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Long-haul travel faces lag in travel rebound, Boeing predicts

Boeing does not expect a return in long-haul travel from the Covid crisis until at least 2024.

Demand for domestic air travel is leading the recovery, with intra-regional markets expected to follow as health and travel restrictions ease.

This will be followed by long-haul travel’s return to pre-pandemic levels by 2023 to 2024.

The availability and distribution of Covid-19 vaccines will continue to be critical factors in the near-term recovery of passenger air travel.

Boeing said: “Countries with more widespread vaccination distribution have shown rapid air travel recovery, as governments ease domestic restrictions and open borders to international travel.”

Passenger traffic growth is projected to increase by an average of 4% a year, unchanged from 2020’s forecast.

The projections come from a new commercial market outlook from the US aircraft manufacturer, reflecting that the global market is recovering largely as Boeing projected in 2020.

The market outlook forecasts ten-year global demand for 19,000 commercial aircraft valued at $3.2 trillion.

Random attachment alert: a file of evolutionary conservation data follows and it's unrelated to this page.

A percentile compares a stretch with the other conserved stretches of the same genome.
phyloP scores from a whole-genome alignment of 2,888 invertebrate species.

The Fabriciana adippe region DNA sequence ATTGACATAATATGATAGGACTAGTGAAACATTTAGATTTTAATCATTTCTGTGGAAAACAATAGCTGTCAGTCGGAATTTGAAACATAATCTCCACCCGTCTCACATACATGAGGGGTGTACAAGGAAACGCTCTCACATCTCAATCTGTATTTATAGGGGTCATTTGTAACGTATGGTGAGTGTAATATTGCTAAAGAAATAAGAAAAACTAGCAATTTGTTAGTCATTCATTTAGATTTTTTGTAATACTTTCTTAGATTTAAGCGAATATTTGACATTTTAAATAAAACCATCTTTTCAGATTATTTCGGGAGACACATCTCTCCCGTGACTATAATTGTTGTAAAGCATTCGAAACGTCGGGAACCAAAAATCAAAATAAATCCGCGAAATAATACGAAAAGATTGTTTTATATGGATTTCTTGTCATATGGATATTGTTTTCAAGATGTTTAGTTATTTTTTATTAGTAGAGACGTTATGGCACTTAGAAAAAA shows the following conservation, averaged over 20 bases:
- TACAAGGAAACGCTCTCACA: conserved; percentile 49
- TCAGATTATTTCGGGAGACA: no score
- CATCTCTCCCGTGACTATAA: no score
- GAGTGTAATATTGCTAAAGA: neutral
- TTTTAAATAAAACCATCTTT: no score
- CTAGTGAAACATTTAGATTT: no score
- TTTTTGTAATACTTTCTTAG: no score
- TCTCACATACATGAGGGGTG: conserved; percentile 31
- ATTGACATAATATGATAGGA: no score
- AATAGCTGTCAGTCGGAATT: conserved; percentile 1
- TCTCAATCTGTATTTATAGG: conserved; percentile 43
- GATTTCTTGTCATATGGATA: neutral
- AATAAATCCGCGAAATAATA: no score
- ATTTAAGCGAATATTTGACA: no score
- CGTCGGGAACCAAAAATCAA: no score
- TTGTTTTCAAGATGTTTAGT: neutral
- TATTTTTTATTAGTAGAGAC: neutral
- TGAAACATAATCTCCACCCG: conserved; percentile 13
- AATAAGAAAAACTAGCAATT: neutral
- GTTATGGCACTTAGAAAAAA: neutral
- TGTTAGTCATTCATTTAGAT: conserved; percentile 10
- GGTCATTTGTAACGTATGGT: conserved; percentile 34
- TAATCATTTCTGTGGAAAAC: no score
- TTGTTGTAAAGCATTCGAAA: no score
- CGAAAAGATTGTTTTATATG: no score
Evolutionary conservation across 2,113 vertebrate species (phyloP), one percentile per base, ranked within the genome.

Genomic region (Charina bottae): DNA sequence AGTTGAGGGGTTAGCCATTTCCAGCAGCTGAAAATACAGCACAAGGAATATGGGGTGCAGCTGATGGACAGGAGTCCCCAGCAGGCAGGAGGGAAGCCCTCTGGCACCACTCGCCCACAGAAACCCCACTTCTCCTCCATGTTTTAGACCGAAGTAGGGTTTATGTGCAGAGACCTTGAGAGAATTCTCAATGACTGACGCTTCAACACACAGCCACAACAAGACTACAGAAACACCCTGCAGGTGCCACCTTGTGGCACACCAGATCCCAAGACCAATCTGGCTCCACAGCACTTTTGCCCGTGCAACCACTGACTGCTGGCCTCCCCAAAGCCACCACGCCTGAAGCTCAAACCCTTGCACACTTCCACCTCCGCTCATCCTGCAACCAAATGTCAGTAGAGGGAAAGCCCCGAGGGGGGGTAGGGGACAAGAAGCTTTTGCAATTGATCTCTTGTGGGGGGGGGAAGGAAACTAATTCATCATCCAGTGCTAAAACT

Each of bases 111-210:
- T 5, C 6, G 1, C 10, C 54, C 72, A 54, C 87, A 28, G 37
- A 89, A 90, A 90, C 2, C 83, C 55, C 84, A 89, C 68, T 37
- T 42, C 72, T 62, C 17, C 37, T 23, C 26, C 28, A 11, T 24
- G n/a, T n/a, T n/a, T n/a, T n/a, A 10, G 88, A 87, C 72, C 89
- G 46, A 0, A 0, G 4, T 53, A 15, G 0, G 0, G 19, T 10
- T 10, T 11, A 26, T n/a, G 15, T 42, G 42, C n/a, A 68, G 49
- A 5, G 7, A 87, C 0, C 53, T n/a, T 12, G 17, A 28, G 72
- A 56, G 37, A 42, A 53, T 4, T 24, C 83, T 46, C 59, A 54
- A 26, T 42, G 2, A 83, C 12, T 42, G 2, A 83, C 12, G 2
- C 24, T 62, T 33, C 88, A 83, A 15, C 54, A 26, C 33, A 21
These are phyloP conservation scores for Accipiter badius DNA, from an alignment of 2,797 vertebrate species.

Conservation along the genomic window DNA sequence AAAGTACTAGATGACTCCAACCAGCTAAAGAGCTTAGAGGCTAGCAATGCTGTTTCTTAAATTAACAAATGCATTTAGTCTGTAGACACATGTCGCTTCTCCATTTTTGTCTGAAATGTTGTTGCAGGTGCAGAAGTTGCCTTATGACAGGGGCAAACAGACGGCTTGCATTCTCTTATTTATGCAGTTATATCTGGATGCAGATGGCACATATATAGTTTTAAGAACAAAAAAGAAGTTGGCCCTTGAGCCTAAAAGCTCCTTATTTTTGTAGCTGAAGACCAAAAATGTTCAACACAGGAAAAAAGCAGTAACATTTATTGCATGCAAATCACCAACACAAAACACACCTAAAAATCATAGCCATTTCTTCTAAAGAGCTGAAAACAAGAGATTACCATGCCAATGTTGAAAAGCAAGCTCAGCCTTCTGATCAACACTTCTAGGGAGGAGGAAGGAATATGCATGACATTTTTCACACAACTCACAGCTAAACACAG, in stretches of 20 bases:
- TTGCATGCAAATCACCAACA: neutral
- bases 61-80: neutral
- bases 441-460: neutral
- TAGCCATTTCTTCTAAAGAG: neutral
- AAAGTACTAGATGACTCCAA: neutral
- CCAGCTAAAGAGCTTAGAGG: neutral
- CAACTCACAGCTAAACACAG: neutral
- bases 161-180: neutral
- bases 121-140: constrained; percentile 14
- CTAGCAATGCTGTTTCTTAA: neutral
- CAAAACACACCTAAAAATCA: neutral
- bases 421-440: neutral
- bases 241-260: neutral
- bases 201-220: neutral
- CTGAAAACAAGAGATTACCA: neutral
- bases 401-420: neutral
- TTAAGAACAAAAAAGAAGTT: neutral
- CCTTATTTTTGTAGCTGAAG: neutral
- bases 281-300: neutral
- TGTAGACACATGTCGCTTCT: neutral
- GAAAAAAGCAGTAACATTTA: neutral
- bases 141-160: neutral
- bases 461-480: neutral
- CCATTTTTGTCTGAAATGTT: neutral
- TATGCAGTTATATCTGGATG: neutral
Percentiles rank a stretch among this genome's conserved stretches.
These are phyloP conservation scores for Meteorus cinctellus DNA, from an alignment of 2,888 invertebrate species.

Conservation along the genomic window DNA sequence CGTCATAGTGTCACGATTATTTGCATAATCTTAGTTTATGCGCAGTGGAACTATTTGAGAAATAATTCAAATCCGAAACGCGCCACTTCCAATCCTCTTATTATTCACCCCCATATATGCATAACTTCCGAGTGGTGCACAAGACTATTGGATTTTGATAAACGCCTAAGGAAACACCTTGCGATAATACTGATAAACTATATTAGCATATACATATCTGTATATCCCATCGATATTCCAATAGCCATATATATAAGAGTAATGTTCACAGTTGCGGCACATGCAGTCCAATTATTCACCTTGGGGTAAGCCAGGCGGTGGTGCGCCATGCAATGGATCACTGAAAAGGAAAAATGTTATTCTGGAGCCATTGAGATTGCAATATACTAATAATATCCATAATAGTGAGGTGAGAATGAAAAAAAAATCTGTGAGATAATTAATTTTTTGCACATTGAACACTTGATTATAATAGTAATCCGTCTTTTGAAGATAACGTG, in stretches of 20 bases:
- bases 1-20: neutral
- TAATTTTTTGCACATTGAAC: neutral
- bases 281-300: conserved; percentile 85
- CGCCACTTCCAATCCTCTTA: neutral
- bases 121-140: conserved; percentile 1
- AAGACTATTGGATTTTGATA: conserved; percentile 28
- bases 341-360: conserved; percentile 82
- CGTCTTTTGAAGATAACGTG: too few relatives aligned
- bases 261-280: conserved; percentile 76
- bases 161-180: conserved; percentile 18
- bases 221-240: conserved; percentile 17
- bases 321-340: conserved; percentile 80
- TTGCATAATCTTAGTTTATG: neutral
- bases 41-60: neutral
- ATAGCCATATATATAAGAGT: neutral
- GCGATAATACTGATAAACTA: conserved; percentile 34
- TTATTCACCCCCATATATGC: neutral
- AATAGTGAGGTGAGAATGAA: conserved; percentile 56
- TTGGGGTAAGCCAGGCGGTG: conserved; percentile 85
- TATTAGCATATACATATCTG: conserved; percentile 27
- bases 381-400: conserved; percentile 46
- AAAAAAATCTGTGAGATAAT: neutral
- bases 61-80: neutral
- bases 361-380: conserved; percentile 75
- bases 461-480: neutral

Boeing’s 20-year commercial forecast through to 2040 projects demand for more than 43,500 new aircraft valued at $7.2 trillion, an increase of about 500 over last year’s forecast made during the pandemic.

The global commercial fleet will surpass 49,000 aircraft by 2040, with China, Europe, North America and the Asia-Pacific countries each accounting for about 20% of new deliveries, and the remaining 20% going to other emerging markets.

Demand for more than 32,500 new single-aisle aircraft is about equal to the pre-pandemic outlook. These models continue to command 75% of deliveries in the 20-year forecast.

Carriers will need more than 7,500 new widebody aircraft by 2040 to support fleet renewal and long-term passenger and air cargo demand growth in longer-haul markets.

These projections are up slightly compared to 2020 but remain down 8% from 2019, according to the company.

Boeing chief strategy officer Marc Allen said:”As our industry recovers and continues to adapt to meet new global needs, we remain confident in long-term growth for aerospace.

“We are encouraged by the fact that scientists have delivered vaccines more rapidly than imaginable and that passengers are demonstrating strong confidence in airplane travel.”

Boeing Commercial Airplanes president and chief executive Stan Deal added: “The aerospace industry has made important progress in the recovery, and Boeing’s 2021 forecast reflects our confidence in the resilience of the market.

“While we remain realistic about ongoing challenges, the past year has shown that passenger traffic rebounds swiftly when the flying public and governments have confidence in health and safety during air travel.

“Our industry continues to serve an essential role of bringing people together and transporting critical supplies.”

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